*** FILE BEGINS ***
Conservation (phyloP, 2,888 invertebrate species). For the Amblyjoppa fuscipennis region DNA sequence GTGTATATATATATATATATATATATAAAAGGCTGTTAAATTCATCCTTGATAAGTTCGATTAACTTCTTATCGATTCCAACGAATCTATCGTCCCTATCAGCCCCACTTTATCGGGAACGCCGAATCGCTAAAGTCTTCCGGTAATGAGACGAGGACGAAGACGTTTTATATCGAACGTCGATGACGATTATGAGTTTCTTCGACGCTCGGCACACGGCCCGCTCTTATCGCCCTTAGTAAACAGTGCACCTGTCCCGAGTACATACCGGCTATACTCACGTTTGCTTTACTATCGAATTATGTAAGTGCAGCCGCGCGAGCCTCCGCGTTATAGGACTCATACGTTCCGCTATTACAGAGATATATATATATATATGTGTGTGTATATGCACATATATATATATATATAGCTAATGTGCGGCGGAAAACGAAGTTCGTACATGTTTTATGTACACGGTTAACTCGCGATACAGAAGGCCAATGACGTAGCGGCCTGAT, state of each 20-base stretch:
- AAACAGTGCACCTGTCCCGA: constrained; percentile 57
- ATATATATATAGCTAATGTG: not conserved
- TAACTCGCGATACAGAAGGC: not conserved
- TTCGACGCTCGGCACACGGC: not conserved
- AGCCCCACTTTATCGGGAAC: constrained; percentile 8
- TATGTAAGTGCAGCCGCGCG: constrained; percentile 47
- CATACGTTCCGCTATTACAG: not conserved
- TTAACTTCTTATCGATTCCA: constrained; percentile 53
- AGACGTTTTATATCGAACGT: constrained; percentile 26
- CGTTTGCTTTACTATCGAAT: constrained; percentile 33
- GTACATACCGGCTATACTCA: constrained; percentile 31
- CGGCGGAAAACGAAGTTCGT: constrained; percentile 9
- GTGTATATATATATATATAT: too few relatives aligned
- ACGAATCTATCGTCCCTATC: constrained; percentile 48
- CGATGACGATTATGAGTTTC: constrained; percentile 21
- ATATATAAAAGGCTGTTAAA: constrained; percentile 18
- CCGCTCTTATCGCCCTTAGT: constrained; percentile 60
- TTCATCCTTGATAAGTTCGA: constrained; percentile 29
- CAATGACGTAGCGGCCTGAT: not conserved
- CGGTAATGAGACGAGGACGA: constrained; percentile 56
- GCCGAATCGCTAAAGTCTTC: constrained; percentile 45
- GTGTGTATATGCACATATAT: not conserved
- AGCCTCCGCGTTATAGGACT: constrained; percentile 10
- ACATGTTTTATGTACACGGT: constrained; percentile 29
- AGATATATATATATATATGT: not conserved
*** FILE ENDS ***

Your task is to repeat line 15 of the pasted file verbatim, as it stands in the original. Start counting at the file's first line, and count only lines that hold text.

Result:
- ACGAATCTATCGTCCCTATC: constrained; percentile 48